During the six years that Stephen Hasler has been the chief of police in Elizabeth, he said there have been no complaints filed against the department for use of excessive force, but in light of the …
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During the six years that Stephen Hasler has been the chief of police in Elizabeth, he said there have been no complaints filed against the department for use of excessive force, but in light of the tragic death of George Floyd, Hasler sent an email to all police staff suspending any use of the carotid control hold — commonly known as a choke hold.
“Reviewing the Use of Force policy, there is a section on the Carotid Control Hold (300.3.4) which is fundamentally a ‘choke’ hold,” said Hasler. “May I say, no situation would present itself where kneeling on a person’s neck would be deemed justifiable, reasonable or necessary. However in light of the tragedy of late, on June 8 I sent an email to all police staff suspending that section of the policy until reviewed by the State Accreditation Board.”
The Elizabeth Police Department is the only law enforcement in Elbert County that is state accredited, and according to Hasler that means all of its policies and procedures, functions and training have been reviewed by the state. His suspension of the policy allowing choke holds will be in effect until the state hands down its recommendation.
Hasler’s leadership skills were questioned by Elizabeth Board of Trustees Member Ron Weaver during the June 9 trustees’ meeting. Weaver accused Hasler of being “unprofessional, deceitful, disrespectful and showing a lack of leadership.”
Weaver read an email he had written to trustees, and expressed concerns about fears of riots in Parker, and how the department would handle that situation, and claimed that Elizabeth residents do not trust the police department and don’t feel safe in their homes.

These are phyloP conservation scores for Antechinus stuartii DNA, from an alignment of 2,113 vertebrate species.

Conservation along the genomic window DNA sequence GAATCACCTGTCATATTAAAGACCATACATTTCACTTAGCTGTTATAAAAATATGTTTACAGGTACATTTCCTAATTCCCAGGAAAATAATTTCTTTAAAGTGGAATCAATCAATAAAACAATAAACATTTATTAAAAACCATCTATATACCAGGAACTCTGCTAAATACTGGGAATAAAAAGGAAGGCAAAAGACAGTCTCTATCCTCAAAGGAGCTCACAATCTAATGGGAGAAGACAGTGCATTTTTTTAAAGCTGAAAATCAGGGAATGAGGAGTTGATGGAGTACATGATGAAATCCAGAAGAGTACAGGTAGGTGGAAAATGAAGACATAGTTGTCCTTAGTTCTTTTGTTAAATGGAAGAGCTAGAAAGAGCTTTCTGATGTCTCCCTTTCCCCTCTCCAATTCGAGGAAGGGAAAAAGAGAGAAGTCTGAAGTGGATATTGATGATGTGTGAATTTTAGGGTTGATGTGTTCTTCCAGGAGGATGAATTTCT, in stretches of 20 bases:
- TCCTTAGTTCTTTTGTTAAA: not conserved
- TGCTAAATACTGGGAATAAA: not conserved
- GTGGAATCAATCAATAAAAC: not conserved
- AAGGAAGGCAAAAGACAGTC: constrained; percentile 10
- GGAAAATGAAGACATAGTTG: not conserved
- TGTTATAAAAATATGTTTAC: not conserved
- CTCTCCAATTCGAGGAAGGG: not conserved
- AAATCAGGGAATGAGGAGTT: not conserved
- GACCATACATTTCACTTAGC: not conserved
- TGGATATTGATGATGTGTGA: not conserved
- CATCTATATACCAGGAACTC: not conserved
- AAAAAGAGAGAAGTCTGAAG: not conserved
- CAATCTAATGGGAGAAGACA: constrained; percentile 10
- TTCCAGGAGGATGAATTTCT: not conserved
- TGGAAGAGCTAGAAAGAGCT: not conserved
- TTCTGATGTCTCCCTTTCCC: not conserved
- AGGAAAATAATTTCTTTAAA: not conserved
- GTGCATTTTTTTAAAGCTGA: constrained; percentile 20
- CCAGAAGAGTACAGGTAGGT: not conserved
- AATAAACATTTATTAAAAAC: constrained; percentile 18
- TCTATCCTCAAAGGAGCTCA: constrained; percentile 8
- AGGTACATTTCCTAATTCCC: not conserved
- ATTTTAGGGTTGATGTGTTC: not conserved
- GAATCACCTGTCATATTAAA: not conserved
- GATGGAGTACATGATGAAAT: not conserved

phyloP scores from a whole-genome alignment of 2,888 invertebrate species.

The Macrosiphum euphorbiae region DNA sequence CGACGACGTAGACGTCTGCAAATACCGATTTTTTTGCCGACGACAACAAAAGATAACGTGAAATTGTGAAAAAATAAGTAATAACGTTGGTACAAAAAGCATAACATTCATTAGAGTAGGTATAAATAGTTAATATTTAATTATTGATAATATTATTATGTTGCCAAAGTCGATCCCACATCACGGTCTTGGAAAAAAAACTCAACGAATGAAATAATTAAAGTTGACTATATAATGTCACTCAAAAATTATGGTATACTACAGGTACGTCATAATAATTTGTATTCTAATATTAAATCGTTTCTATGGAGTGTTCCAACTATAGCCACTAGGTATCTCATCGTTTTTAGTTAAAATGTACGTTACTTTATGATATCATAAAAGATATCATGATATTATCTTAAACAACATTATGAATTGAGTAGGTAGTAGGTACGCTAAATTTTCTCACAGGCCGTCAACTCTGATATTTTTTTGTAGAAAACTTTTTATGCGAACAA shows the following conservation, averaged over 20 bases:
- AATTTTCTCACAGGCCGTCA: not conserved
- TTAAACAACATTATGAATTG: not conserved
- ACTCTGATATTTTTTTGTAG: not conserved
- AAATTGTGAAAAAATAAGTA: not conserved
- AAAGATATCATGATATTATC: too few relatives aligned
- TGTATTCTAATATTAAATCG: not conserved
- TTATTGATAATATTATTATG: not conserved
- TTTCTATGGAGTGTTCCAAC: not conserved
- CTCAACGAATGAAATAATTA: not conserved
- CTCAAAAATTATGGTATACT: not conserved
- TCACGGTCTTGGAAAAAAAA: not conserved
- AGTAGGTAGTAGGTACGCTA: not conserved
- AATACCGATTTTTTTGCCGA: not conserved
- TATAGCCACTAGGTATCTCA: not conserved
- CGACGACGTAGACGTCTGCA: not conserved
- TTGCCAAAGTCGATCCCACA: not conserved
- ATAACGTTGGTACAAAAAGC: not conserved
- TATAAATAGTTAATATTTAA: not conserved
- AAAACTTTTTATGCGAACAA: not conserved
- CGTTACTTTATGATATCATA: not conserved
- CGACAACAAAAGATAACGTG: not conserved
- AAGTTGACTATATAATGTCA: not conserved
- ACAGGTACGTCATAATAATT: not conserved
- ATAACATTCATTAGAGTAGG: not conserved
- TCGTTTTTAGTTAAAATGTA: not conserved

“I call your actions disgusting. I can’t believe the lack of organization from the people that we trust to keep us safe,” said Weaver. “I would think we would be able to stay safe in our own homes. The people do not trust Elizabeth Police Department, and the police department has demonstrated the fear that you’ve created. I do not feel safe in my own home with the lack of leadership you provide in our community.”
Weaver questioned the department’s use of body-worn cameras, and demanded to know why Hasler didn’t wear one himself.
“My office is not wired for video or audio recording, we have a designated interview room that is used in case we need to audio and video recordings,” said Hasler. “All operational officers wear a body cam, and there is a spare available if I go out operationally.”
Mayor Pro Tem Angela Ternus defended Hasler and his department, and said she feels safe with the service the department provides.
“I completely trust our police department and I’ve spoken with each of our officers numbers of times,” said Ternus. “Statements made by Trustee Weaver, in my opinion, has nothing to do with our police department. This is a personal vendetta because of issues you have had with the chief and I find it disturbing that we have to go through this every single meeting. I have lived in town for 24 years, and this is the best department and best chief this town has had since I lived here. Many are comfortable with them, and I would disagree with your assessment.”
Hasler said his focus and those of his officers is to keep community members safe and keep lines of communication open.
“We are a very proud organization of very dedicated officers who are very loyal to this town and work hard every day to keep our community safe,” said Hasler.
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